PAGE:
After The Fifth Circuit Court of Appeals ruled Friday to keep its stay of the Occupational Safety and Health Administration’s (OSHA) emergency rule that would require employers of more than 100 employees to mandate COVID-19 vaccines in place, the federal agency says that it will no longer pursue private sector vaccine mandates at this time.
“On November 12, 2021, the U.S. Court of Appeals for the Fifth Circuit granted a motion to stay OSHA’s COVID-19 Vaccination and Testing Emergency Temporary Standard, published on November 5, 2021 (86 Fed. Reg. 61402) (“ETS”),” OSHA said in a statement. “The court ordered that OSHA ‘take no steps to implement or enforce’ the ETS ‘until further court order.’ While OSHA remains confident in its authority to protect workers in emergencies, OSHA has suspended activities related to the implementation and enforcement of the ETS pending future developments in the litigation.”
The Star News Network reported use of ETS’s is extremely rare. Since Congress granted ETS authority in 1970, only 11 have been filed. Almost all of them were rejected by courts or went unchallenged.
The ones that were upheld involved dangerous “substances” or “hazards” that were so dangerous, OSHA needed the latitude to act without going through the requisite rule-making procedures that guide federal government agencies, including a public comment period before the rule takes effect.
A virus, the court ruled, is not a “substance” or “hazard” that requires such urgent action.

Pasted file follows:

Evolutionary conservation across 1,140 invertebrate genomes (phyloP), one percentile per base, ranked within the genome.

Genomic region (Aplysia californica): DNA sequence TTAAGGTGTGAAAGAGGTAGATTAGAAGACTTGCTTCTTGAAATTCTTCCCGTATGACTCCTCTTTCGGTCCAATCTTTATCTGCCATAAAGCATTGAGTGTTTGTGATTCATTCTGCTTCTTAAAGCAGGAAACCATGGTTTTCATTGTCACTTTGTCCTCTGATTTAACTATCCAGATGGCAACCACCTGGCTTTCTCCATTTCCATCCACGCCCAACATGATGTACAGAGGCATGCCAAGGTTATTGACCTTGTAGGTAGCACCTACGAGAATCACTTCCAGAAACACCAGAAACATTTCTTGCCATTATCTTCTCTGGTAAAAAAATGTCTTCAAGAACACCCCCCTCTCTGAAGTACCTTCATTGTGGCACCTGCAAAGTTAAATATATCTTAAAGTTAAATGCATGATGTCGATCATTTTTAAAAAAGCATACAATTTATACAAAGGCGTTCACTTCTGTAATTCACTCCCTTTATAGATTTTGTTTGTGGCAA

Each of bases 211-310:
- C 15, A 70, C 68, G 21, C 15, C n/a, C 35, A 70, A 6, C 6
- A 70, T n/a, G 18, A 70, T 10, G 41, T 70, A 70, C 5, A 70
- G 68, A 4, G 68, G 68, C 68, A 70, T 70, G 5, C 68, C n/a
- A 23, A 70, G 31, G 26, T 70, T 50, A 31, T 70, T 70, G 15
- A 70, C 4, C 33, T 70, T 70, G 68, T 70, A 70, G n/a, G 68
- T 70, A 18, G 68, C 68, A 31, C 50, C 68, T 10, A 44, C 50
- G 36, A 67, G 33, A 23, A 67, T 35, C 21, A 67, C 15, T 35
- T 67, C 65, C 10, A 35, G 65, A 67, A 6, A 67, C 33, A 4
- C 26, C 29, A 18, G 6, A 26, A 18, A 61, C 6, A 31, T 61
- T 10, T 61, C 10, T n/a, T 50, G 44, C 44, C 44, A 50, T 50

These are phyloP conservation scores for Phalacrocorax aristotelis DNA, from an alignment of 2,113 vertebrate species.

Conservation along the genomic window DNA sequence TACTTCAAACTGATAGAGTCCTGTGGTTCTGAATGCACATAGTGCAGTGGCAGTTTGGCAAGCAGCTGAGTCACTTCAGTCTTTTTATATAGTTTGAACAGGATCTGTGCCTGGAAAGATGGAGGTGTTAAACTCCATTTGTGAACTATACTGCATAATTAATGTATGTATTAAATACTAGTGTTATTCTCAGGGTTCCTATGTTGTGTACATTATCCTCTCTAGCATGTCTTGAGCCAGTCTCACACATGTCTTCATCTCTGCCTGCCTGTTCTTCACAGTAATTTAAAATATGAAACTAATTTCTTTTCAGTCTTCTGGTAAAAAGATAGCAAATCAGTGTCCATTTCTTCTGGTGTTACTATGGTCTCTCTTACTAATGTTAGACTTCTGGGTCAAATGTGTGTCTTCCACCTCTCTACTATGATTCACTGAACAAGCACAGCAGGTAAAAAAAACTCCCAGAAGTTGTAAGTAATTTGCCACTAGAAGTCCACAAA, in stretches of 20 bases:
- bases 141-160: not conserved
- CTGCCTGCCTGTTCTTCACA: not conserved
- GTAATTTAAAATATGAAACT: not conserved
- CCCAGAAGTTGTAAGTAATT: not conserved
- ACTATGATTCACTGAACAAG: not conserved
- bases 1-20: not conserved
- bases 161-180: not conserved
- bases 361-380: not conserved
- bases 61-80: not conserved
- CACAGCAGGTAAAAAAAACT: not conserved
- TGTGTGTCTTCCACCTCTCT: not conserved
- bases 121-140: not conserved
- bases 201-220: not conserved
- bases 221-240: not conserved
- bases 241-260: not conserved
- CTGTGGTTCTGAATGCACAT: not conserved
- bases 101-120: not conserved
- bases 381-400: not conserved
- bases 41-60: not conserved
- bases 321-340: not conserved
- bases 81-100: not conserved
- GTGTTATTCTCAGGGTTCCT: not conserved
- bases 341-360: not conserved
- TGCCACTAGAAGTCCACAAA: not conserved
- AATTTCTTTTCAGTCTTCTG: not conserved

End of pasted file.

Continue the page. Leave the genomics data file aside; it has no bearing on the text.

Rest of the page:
The Fifth Circuit ruled that even though ETSs are sometimes warranted, OSHA had violated the 1950 Administrative Procedures Act with this particular order, and affirmed the lower court’s stay.
In a 22 page opinion, the Fifth Circuit wrote:
The Occupational Safety and Health Administration (OSHA) “reasonably determined” in June 2020 that an emergency temporary standard (ETS) was “not necessary” to “protect working people from occupational exposure to infectious disease, including COVID-19.” In re AFL-CIO, 2020 WL 3125324, at *1 (D.C. Cir. June 11, 2020). This was not the first time OSHA had done this; it has refused several times to issue ETSs despite legal action urging it do so. See, e.g., In re Int’l Chem. Workers Union, 830 F.2d 369 (D.C. Cir. 1987) (per curiam). In fact, in its fifty-year history, OSHA has issued just ten ETSs. Six were challenged in court; only one survived.
The reason for the rarity of this form of emergency action is simple: courts and the Agency have agreed for generations that “[e]xtraordinary power is delivered to [OSHA] under the emergency provisions of the Occupational Safety and Health Act,” so “[t]hat power should be delicately exercised, and only in those emergency situations which require it.” Fla. Peach Growers Ass’n v. U.S. Dep’t of Lab., 489 F.2d 120, 129– 30 (5th Cir. 1974).
This case concerns OSHA’s most recent ETS—the Agency’s November 5, 2021 Emergency Temporary Standard (the “Mandate”) requiring employees of covered employers to undergo COVID-19
vaccination or take weekly COVID-19 tests and wear a mask. An array of petitioners seeks a stay barring OSHA from enforcing the Mandate during the pendency of judicial review. On November 6, 2021, we agreed to stay the Mandate pending briefing and expedited judicial review.
Having conducted that expedited review, we reaffirm our initial stay.
Judge Kurt D. Engelhardt (pictured above) noted that OSHA’s attempted ETS usage “runs afoul of the statute from which it draws its power and, likely, violates the constitutional structure that safeguards our collective liberty.”
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Pete D’Abrosca is a contributor at The Tennessee Star and The Star News Network. Follow Pete on Twitter. Email tips to [email protected].
Photo “Kurt D. Engelhardt” by The Federalist Society.